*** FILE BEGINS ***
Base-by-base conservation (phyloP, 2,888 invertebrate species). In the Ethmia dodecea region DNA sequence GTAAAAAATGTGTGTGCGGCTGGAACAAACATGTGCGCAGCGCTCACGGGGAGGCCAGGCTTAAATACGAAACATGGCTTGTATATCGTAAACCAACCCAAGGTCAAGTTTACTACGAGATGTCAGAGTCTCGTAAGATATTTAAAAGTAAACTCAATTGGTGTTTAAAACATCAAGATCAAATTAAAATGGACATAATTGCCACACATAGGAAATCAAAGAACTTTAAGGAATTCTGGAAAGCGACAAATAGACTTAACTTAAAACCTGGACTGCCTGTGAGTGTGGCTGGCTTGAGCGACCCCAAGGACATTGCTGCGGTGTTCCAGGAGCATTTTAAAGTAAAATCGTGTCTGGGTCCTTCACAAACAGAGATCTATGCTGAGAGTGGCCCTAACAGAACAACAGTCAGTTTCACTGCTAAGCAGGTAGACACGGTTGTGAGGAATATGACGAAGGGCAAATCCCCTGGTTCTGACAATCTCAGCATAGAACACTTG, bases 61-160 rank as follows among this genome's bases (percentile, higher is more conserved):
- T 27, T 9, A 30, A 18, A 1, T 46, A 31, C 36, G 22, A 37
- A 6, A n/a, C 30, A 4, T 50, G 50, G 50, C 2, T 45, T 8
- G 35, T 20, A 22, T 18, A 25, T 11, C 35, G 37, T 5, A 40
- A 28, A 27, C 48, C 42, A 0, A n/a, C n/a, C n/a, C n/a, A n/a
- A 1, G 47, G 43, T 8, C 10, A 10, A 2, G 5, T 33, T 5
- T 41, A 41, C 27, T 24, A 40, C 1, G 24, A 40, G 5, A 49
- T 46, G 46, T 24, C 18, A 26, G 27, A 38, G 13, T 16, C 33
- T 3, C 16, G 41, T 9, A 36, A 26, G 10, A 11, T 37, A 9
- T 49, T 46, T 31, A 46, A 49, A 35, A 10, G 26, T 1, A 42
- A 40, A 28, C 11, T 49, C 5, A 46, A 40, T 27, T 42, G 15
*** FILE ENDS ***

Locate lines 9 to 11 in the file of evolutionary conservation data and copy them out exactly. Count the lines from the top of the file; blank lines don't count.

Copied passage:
- T 3, C 16, G 41, T 9, A 36, A 26, G 10, A 11, T 37, A 9
- T 49, T 46, T 31, A 46, A 49, A 35, A 10, G 26, T 1, A 42
- A 40, A 28, C 11, T 49, C 5, A 46, A 40, T 27, T 42, G 15